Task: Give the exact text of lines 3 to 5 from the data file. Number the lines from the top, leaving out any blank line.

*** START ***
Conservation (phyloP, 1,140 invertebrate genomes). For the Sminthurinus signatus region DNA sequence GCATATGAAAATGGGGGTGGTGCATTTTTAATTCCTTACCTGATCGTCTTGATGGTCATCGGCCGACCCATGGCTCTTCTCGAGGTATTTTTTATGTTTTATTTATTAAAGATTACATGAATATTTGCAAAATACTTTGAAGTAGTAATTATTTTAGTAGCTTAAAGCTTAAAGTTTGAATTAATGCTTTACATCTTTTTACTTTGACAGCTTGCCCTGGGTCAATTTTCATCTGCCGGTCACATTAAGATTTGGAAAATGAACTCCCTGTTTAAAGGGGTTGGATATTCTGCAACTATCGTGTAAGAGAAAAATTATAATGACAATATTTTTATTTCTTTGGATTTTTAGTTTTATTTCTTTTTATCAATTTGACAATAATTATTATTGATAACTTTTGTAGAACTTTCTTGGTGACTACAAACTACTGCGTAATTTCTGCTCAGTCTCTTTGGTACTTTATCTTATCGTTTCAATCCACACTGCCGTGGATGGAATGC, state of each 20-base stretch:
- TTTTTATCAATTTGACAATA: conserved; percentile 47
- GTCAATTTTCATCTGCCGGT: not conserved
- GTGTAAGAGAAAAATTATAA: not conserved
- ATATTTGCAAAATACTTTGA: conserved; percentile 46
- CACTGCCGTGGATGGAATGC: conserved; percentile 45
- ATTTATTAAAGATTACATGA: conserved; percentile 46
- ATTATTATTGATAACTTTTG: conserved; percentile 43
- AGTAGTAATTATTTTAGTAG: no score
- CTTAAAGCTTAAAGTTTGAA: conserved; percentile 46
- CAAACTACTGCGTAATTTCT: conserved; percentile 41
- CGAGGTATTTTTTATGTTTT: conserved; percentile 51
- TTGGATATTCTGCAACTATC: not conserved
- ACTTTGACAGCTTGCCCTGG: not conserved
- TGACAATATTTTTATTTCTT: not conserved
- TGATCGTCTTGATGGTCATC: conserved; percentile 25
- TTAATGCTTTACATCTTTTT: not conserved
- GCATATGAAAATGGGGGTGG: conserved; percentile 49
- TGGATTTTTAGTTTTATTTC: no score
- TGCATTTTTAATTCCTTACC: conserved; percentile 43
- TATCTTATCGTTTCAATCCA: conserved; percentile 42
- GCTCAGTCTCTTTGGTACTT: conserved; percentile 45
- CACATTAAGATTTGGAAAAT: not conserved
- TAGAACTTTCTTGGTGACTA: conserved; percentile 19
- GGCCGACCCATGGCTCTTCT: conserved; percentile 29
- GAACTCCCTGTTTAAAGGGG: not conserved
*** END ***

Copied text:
- GTCAATTTTCATCTGCCGGT: not conserved
- GTGTAAGAGAAAAATTATAA: not conserved
- ATATTTGCAAAATACTTTGA: conserved; percentile 46